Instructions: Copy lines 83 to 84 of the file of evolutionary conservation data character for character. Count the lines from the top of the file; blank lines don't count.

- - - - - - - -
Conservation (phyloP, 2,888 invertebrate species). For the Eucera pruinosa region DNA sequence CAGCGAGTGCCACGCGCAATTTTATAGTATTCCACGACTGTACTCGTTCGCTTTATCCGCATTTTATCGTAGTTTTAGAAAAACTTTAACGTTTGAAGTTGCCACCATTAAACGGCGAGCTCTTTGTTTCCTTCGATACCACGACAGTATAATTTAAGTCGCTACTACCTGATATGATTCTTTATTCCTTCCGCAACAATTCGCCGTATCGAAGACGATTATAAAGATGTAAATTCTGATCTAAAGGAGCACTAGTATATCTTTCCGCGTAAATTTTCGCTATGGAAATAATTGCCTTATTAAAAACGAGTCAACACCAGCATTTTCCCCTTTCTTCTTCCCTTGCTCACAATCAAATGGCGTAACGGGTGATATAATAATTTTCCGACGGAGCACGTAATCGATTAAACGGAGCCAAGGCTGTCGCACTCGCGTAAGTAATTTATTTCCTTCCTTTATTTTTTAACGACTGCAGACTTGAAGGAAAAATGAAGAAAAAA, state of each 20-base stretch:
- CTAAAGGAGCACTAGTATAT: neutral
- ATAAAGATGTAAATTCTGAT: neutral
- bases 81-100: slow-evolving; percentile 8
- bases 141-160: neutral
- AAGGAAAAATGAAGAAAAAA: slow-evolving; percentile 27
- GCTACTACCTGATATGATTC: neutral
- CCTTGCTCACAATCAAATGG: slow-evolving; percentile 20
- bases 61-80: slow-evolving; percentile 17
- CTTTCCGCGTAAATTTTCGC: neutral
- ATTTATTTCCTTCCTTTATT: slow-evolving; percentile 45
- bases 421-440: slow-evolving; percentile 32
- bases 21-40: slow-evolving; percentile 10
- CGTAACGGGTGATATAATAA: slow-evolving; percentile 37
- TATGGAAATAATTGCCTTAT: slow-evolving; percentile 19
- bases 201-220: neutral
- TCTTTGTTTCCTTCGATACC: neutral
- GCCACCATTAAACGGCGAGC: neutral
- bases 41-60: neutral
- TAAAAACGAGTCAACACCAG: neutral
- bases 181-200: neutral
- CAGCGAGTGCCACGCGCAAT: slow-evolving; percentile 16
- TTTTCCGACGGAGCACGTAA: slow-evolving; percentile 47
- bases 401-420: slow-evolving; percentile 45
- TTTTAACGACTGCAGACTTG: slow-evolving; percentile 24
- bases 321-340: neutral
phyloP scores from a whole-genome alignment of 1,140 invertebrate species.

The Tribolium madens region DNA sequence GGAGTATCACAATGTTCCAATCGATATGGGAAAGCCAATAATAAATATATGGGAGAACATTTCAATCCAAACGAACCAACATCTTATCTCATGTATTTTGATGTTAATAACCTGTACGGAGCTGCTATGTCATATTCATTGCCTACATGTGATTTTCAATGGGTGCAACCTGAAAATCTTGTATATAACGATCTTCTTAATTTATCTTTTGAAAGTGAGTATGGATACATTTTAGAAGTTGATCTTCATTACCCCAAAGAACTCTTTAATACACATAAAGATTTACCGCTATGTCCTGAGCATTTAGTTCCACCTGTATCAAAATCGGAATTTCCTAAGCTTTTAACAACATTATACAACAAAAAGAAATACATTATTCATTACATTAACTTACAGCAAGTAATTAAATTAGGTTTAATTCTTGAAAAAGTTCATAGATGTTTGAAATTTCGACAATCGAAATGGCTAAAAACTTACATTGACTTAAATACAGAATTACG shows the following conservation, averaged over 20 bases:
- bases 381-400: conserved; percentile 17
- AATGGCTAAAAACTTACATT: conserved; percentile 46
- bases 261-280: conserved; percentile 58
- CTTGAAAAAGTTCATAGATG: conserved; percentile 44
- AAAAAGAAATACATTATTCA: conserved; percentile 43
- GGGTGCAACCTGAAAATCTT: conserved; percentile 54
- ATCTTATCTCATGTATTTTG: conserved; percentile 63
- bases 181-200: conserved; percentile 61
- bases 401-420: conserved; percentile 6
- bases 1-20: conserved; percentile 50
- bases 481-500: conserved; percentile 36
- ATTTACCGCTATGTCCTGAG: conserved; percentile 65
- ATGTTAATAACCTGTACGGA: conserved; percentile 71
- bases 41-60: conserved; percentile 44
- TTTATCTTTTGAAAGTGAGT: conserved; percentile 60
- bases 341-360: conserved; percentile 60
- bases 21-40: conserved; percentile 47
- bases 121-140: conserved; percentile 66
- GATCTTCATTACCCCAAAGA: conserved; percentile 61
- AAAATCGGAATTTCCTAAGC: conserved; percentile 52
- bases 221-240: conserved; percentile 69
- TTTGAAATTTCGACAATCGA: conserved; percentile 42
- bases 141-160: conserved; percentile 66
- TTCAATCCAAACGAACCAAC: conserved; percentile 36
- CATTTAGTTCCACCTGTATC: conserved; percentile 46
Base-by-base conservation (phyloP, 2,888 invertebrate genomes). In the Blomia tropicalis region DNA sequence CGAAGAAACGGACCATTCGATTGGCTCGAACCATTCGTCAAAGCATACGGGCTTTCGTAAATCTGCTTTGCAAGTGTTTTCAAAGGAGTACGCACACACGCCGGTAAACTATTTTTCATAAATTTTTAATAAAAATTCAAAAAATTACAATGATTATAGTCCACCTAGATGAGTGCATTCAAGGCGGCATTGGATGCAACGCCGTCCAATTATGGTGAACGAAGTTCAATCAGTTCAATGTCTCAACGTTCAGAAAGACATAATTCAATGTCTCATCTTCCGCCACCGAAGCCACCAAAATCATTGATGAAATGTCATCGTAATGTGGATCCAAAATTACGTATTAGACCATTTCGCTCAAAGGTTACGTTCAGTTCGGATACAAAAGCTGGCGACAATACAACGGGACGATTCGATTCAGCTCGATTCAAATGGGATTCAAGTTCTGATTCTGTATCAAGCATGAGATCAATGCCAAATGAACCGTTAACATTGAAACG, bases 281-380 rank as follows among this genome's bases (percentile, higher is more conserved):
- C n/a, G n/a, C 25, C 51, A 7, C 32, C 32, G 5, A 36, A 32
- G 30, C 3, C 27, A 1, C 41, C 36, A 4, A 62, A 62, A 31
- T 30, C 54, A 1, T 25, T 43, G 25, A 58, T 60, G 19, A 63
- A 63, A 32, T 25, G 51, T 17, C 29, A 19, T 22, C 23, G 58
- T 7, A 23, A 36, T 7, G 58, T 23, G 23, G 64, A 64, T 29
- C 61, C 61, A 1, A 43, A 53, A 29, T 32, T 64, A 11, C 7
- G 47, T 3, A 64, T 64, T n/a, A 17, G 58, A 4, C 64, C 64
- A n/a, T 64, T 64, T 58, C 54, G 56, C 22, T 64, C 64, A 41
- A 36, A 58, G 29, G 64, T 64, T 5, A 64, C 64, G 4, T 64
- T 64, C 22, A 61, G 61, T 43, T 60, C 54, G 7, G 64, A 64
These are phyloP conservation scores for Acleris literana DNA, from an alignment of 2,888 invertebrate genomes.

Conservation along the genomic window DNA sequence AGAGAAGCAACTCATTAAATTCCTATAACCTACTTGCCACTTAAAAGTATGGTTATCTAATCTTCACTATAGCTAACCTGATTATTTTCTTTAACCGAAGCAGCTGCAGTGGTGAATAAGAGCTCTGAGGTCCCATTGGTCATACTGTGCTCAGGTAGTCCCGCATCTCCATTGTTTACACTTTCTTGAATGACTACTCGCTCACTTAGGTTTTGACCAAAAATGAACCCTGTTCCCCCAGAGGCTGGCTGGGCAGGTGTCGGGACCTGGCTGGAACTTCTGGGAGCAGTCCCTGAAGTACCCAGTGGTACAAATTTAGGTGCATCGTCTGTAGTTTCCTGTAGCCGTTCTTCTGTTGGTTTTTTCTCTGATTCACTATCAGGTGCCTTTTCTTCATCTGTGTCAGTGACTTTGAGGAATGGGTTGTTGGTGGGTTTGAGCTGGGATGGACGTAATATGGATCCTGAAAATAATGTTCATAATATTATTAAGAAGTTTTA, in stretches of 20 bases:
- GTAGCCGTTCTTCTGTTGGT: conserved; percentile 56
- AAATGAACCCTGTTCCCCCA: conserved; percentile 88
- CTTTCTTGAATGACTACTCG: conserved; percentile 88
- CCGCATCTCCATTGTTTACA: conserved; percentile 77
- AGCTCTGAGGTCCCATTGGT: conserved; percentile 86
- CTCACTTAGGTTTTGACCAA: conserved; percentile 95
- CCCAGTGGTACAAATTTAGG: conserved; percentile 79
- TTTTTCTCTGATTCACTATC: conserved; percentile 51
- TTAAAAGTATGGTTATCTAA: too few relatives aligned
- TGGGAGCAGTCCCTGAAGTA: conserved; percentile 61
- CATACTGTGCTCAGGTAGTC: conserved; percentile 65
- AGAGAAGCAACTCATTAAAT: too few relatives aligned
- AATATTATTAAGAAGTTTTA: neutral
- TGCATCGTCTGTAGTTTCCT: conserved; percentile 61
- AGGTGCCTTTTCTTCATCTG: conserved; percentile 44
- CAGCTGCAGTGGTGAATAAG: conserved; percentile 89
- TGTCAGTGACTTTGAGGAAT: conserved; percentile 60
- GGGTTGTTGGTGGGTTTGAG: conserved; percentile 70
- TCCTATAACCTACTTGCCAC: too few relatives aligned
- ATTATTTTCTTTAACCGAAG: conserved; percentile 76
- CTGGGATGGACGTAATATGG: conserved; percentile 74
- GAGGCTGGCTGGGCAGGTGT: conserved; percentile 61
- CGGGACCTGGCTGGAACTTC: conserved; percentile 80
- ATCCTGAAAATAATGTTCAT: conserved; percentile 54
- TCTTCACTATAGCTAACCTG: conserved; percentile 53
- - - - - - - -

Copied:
- TGTCAGTGACTTTGAGGAAT: conserved; percentile 60
- GGGTTGTTGGTGGGTTTGAG: conserved; percentile 70